Peruvian sailors broke the Pacific's surface "gasping and screaming from pain" after a rapid 110-foot ascent from their sunken submarine, which was running out of fresh air, a navy officer said.
The Peruvian navy said Tuesday that one of the sailors died of the bends on Monday but that the others were recovering.The navy originally said 21 sailors were saved Saturday with a U.S.-supplied diving bell that brought them slowly to the surface.
But the officer, who participated in the rescue operation, said Tuesday that the diving bell did not arrive in time for the trapped crewmen, who "would surely have died" if they did not use a dangerous escape chamber similar to a torpedo tube.
The officer, speaking on condition of anonymity, said that after their escape the men, suffering from severe cases of the bends, were rushed in speedboats to decompression chambers on shore.
Four other sailors were killed shortly after the Japanese fishing boat Kyowa Maru rammed the submarine Pacocha on Friday three miles off the Callao harbor, causing the vessel to sink in 15 minutes.
The navy said 45 sailors of the 52 aboard either were rescued or survived by jumping into the water as the submarine went down.
Three sailors are still missing and presumed dead.
The submarine's commander, Daniel Nieve, and three crewmen were killed shortly after the crash. The navy said Nieve led the evacuation but died sealing a hatch to protect the men inside.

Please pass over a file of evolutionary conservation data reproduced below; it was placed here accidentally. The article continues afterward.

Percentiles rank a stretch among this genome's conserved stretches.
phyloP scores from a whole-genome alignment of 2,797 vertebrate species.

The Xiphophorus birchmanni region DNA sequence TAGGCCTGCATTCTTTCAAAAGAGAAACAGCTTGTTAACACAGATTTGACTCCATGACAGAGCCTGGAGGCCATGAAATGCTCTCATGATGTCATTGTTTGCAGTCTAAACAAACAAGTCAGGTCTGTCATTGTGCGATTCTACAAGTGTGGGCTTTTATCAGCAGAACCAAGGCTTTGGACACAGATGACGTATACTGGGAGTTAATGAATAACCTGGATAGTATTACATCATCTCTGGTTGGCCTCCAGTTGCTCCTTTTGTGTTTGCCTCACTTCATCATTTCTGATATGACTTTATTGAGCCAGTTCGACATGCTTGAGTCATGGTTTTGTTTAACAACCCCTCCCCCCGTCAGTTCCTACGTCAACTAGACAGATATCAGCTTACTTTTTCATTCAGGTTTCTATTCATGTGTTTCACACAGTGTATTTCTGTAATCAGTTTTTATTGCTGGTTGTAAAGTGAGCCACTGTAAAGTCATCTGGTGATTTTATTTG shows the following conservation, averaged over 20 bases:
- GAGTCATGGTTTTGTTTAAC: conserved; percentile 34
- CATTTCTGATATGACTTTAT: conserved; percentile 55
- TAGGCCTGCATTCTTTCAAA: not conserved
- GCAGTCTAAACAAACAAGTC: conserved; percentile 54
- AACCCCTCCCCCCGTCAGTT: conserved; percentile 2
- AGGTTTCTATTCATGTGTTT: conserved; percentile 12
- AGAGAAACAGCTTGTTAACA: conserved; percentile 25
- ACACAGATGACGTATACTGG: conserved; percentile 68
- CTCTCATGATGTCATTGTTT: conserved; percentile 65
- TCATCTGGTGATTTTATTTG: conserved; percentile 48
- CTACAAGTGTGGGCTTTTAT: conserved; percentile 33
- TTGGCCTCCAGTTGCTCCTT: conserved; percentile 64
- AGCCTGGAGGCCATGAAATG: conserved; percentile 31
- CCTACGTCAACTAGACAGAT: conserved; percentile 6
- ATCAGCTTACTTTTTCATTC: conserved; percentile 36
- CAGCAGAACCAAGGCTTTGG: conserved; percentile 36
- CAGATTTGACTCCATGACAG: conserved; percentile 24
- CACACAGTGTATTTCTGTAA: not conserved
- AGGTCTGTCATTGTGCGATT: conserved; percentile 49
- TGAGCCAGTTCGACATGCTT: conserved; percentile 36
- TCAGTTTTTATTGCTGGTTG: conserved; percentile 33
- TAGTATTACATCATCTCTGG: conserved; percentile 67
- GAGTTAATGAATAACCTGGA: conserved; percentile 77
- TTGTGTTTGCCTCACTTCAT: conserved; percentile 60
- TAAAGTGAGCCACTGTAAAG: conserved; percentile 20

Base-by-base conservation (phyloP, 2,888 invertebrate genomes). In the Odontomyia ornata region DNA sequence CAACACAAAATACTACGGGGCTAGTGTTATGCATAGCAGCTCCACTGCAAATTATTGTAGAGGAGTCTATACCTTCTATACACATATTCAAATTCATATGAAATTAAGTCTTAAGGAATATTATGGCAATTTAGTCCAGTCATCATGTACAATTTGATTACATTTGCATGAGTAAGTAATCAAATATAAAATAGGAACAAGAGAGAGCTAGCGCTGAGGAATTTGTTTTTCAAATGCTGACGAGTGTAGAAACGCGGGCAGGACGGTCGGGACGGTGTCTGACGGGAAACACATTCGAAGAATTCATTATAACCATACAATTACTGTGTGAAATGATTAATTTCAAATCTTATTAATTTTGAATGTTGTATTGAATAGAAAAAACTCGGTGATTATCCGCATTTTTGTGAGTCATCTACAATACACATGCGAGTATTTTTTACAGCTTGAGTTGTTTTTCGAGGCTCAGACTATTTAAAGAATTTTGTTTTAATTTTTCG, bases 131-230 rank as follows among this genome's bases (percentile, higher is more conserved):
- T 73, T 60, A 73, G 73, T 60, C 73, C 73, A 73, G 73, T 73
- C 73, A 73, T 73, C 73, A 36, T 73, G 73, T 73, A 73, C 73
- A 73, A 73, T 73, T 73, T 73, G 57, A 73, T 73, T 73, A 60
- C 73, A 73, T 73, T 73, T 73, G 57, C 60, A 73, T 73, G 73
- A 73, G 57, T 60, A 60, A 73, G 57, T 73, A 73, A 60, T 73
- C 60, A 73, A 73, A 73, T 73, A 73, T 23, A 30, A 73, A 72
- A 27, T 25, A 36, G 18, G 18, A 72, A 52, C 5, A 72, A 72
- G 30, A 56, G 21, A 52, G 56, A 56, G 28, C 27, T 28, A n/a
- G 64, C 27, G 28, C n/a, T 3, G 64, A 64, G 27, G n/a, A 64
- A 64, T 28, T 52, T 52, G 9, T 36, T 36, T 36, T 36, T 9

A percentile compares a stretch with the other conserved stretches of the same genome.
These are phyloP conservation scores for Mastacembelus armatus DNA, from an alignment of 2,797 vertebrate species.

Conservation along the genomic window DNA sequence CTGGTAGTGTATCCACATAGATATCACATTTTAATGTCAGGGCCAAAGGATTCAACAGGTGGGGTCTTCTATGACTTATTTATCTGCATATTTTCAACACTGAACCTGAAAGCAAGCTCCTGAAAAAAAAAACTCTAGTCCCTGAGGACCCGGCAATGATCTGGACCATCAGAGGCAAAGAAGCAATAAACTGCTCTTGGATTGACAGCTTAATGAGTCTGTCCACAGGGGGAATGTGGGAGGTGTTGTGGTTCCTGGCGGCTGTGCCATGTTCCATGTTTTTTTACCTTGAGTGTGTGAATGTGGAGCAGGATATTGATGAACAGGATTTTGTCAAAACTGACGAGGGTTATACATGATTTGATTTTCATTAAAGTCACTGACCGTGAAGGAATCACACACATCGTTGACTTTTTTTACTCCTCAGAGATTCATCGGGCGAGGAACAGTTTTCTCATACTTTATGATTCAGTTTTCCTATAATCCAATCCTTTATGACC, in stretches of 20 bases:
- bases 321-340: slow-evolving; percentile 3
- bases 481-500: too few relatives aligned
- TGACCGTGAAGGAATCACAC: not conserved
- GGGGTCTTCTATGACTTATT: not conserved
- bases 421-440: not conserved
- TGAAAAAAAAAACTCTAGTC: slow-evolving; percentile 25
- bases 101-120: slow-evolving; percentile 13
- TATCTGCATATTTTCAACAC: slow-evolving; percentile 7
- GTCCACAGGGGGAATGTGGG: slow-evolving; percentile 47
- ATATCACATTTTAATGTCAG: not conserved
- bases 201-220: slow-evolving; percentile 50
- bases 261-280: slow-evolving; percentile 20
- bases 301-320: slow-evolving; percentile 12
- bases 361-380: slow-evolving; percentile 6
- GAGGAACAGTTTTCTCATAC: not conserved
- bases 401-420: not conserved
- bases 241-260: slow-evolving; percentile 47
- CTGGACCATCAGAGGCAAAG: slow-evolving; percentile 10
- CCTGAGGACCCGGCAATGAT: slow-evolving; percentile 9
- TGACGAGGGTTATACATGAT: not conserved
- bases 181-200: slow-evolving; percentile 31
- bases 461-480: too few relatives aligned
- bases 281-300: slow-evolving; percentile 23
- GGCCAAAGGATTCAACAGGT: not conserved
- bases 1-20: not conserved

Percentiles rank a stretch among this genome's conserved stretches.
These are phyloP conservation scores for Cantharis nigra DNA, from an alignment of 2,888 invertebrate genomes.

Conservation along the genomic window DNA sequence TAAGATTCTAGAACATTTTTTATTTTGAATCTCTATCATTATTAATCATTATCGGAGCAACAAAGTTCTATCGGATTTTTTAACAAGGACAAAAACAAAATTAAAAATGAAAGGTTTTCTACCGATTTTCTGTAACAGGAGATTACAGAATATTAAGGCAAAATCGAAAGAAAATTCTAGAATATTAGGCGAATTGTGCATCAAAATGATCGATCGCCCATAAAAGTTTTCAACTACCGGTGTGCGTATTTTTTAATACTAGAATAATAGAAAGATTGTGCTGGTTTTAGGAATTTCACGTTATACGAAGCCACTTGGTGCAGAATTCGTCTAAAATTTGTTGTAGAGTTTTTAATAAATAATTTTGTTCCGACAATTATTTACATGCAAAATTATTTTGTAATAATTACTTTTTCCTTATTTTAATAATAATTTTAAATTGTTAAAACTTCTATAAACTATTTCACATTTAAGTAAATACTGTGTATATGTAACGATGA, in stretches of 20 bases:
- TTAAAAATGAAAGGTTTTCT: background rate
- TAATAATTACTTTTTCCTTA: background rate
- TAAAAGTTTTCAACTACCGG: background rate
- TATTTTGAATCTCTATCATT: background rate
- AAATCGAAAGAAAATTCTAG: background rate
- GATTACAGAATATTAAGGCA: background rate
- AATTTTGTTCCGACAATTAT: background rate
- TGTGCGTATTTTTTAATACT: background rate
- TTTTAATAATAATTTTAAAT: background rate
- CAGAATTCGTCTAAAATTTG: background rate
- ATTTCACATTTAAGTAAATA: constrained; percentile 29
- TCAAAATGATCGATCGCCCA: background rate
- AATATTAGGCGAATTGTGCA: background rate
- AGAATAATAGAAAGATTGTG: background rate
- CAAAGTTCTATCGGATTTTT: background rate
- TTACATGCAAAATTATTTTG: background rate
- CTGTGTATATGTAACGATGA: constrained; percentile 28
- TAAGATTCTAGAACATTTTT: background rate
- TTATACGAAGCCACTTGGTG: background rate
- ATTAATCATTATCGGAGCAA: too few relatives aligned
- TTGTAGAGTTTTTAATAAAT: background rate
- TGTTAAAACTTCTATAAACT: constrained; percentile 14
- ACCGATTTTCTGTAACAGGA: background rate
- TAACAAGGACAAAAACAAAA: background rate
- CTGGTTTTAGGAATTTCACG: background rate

The navy officer who spoke with The Associated Press gave this account:
Rescuers reached the site at 8 p.m. and divers swam to the crippled Pacocha shortly after midnight. The vessel was half full of water and divers did not think anyone was alive.
Divers tapped in code on the crippled submarine's hull, which drew a response and the trapped crewmen began communicating with divers via a message hatch on the craft's side.
"They said they had food and air and everyone was calm," the officer said.
At 8 a.m. Saturday navy officials decided to await help from the United States, and a specially designed diving bell was due late that night. But air supplies dwindled faster than expected.